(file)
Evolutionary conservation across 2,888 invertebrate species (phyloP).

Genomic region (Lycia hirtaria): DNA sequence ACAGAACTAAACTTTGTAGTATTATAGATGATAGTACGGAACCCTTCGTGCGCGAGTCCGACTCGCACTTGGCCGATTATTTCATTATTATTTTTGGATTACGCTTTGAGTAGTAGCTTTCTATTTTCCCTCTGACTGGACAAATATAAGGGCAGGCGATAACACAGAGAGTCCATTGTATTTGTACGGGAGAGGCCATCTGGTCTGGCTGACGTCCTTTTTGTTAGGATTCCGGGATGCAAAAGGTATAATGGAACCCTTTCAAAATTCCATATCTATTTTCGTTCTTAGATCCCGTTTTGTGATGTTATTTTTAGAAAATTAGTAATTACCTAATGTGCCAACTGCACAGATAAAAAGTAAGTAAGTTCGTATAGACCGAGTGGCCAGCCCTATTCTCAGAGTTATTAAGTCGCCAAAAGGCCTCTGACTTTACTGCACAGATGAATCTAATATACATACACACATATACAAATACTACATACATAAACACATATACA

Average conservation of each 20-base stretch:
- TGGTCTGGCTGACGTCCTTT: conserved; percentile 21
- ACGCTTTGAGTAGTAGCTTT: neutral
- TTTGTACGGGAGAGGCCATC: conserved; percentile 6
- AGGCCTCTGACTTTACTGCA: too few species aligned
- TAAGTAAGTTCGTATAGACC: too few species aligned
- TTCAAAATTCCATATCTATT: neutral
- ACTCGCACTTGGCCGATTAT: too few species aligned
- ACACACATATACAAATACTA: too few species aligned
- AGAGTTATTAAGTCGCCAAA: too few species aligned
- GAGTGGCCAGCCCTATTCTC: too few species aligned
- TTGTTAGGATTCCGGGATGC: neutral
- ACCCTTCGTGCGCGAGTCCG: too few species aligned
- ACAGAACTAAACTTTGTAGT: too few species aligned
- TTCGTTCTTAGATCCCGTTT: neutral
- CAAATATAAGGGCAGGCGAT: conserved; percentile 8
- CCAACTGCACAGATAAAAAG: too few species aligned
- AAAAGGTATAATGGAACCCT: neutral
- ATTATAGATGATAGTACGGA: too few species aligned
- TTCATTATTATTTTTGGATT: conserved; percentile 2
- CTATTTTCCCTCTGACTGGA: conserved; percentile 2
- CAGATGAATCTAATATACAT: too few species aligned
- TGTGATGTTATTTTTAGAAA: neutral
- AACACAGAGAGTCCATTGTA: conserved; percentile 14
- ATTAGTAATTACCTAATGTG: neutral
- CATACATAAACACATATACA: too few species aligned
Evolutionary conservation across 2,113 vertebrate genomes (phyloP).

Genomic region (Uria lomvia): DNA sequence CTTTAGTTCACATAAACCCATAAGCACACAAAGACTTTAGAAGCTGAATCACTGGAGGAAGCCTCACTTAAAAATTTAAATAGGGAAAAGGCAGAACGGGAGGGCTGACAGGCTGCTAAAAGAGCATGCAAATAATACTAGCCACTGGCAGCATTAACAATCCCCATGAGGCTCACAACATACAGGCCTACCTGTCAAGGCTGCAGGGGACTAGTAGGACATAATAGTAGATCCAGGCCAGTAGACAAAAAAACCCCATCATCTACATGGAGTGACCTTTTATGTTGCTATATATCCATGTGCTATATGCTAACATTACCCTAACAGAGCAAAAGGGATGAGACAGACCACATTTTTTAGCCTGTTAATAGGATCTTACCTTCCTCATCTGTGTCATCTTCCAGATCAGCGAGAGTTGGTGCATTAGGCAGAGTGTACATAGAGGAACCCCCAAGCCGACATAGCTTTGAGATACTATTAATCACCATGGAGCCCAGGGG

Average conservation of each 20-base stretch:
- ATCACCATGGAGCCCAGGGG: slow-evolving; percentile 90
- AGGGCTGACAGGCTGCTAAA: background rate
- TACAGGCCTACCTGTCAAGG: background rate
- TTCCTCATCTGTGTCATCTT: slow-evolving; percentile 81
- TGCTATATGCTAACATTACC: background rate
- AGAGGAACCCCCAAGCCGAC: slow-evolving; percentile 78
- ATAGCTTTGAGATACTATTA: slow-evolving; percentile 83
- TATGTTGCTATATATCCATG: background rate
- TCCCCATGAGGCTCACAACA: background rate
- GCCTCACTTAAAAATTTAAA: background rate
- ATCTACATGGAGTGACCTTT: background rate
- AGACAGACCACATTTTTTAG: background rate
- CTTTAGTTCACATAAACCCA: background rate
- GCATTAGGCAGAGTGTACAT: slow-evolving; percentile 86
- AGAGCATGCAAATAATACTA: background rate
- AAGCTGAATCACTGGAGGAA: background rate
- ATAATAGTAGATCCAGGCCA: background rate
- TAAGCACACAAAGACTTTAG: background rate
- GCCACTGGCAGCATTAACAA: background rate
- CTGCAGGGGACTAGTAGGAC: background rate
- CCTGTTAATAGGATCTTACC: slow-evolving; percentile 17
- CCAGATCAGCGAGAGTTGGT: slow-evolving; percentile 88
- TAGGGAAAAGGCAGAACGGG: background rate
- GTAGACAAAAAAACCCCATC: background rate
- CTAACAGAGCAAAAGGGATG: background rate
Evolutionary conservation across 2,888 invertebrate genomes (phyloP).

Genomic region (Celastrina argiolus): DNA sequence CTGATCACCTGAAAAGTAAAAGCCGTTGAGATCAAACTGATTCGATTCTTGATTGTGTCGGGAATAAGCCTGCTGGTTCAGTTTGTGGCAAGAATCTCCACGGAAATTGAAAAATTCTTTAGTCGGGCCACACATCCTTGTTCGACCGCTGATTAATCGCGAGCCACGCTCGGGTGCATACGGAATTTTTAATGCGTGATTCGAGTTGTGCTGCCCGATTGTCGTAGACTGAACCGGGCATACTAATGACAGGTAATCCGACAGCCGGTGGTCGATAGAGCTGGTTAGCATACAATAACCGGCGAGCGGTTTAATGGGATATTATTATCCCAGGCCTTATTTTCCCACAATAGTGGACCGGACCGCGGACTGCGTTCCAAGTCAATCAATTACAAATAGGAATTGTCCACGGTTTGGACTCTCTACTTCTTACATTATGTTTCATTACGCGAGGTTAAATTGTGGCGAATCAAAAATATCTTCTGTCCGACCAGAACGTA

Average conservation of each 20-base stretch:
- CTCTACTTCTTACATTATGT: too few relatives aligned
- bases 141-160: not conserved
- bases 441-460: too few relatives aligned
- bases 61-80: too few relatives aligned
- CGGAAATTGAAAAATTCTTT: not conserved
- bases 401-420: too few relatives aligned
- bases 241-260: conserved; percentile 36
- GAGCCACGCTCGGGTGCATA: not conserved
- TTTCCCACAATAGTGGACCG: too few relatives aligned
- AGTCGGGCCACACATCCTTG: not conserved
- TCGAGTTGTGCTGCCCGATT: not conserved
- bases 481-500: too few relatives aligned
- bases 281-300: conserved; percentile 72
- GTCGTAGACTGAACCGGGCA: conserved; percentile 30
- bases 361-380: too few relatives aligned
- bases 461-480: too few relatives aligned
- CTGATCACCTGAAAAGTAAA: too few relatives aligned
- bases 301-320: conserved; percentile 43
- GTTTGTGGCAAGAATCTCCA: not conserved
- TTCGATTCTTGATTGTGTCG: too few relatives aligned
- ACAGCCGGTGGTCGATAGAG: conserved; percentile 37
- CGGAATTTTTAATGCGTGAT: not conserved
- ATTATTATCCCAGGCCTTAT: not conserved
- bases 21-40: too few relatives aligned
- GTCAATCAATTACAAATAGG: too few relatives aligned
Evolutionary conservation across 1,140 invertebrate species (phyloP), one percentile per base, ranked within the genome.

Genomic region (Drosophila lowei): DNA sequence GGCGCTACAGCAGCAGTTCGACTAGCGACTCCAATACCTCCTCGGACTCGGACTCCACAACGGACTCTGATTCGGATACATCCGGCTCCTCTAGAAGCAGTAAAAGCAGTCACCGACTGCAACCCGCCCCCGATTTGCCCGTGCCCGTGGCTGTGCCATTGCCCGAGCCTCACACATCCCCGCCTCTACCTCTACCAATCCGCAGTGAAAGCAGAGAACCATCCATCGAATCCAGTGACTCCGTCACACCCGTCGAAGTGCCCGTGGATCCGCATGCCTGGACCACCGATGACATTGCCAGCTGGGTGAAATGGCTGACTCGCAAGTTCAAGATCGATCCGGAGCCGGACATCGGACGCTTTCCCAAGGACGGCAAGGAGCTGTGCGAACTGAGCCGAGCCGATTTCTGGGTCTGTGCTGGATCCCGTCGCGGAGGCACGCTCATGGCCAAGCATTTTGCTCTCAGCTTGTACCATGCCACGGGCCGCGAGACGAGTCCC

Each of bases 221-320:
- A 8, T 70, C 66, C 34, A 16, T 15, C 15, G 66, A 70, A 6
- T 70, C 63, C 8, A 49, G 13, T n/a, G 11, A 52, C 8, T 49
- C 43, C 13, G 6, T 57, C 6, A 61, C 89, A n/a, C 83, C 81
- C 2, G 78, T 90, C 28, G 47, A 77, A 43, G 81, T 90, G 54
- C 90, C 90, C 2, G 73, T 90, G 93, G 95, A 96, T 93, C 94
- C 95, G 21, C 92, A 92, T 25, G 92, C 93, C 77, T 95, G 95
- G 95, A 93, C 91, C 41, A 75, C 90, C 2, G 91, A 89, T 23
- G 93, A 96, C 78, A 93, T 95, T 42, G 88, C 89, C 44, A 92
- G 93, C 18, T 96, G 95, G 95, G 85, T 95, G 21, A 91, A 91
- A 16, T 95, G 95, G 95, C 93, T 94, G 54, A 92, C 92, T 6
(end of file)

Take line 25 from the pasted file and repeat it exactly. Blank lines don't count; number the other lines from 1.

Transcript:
- TGTGATGTTATTTTTAGAAA: neutral